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      Neuroimaging and Other Biomarkers for Alzheimer's Disease: The Changing Landscape of Early Detection

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      Annual Review of Clinical Psychology

      Annual Reviews

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          Abstract

          The goal of this review is to provide an overview of biomarkers for Alzheimer's disease (AD), with emphasis on neuroimaging and cerebrospinal fluid (CSF) biomarkers. We first review biomarker changes in patients with late-onset AD, including findings from studies using structural and functional magnetic resonance imaging (MRI), advanced MRI techniques (diffusion tensor imaging, magnetic resonance spectroscopy, perfusion), positron emission tomography with fluorodeoxyglucose, amyloid tracers, and other neurochemical tracers, and CSF protein levels. Next, we evaluate findings from these biomarkers in preclinical and prodromal stages of AD including mild cognitive impairment (MCI) and pre-MCI conditions conferring elevated risk. We then discuss related findings in patients with dominantly inherited AD. We conclude with a discussion of the current theoretical framework for the role of biomarkers in AD and emergent directions for AD biomarker research.

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          Most cited references 155

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          The diagnosis of dementia due to Alzheimer's disease: recommendations from the National Institute on Aging-Alzheimer's Association workgroups on diagnostic guidelines for Alzheimer's disease.

          The National Institute on Aging and the Alzheimer's Association charged a workgroup with the task of revising the 1984 criteria for Alzheimer's disease (AD) dementia. The workgroup sought to ensure that the revised criteria would be flexible enough to be used by both general healthcare providers without access to neuropsychological testing, advanced imaging, and cerebrospinal fluid measures, and specialized investigators involved in research or in clinical trial studies who would have these tools available. We present criteria for all-cause dementia and for AD dementia. We retained the general framework of probable AD dementia from the 1984 criteria. On the basis of the past 27 years of experience, we made several changes in the clinical criteria for the diagnosis. We also retained the term possible AD dementia, but redefined it in a manner more focused than before. Biomarker evidence was also integrated into the diagnostic formulations for probable and possible AD dementia for use in research settings. The core clinical criteria for AD dementia will continue to be the cornerstone of the diagnosis in clinical practice, but biomarker evidence is expected to enhance the pathophysiological specificity of the diagnosis of AD dementia. Much work lies ahead for validating the biomarker diagnosis of AD dementia. Copyright © 2011. Published by Elsevier Inc.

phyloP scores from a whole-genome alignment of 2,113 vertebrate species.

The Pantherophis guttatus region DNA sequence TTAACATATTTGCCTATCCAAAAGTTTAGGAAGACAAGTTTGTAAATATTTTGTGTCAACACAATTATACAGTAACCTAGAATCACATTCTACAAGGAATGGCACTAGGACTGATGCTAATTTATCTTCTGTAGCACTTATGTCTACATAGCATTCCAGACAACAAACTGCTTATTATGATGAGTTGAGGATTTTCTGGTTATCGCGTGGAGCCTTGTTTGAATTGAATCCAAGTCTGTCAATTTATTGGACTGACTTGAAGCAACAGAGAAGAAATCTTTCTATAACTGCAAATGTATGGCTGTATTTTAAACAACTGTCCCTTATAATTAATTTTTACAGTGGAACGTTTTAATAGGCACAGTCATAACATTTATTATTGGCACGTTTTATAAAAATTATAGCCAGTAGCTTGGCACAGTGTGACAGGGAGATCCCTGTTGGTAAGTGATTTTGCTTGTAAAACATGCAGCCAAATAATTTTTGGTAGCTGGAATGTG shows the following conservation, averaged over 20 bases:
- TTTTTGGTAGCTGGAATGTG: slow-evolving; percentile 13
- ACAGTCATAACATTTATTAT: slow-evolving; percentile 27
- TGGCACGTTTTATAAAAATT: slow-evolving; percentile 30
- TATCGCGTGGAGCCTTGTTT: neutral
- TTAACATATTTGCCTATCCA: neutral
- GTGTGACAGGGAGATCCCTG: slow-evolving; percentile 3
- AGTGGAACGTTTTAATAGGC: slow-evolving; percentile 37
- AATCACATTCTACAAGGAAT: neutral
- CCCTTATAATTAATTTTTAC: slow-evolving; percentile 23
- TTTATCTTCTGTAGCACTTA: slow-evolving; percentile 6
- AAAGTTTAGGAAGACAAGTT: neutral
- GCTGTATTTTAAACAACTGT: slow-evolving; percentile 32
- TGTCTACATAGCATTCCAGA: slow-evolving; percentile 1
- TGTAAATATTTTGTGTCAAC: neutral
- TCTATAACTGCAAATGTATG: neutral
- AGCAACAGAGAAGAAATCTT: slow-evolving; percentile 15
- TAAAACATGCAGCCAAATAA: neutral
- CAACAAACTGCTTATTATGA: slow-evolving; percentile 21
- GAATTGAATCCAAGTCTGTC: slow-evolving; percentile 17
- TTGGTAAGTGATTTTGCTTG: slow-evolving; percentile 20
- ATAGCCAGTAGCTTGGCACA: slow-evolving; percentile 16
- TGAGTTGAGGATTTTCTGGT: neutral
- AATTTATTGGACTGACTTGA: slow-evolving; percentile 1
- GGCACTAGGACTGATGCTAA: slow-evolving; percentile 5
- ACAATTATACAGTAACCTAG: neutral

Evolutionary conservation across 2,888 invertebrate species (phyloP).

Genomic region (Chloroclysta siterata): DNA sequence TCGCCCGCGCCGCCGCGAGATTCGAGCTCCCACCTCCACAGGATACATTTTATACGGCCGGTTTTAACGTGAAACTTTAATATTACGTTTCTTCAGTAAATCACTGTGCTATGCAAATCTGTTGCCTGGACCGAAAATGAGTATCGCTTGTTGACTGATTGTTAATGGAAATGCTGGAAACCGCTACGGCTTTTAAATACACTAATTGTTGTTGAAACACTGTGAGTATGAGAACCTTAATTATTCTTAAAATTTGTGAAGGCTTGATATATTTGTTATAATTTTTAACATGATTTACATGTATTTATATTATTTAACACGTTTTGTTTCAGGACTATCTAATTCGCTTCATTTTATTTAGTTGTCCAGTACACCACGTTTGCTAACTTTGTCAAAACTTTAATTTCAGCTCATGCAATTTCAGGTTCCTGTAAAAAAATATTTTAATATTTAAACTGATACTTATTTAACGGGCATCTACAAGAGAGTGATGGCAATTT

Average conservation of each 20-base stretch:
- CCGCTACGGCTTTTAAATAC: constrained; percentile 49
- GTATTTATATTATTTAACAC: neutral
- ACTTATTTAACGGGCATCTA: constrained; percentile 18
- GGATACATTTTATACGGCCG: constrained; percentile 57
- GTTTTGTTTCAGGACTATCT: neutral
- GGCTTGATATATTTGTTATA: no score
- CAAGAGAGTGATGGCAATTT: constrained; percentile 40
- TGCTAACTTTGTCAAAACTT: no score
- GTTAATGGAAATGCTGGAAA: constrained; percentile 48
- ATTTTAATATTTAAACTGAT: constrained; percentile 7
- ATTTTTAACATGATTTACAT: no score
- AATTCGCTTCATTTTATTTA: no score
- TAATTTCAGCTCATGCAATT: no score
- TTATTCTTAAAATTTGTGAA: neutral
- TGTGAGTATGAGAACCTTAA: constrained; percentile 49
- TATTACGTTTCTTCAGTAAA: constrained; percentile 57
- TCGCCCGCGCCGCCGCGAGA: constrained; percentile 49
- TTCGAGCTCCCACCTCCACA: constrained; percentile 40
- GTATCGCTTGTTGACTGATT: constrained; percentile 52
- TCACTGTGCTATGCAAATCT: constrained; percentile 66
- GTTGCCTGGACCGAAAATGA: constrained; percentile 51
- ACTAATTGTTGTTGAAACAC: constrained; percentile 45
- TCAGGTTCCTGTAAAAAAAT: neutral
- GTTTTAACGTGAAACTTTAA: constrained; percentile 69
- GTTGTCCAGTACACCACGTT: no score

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            Cortical surface-based analysis. I. Segmentation and surface reconstruction.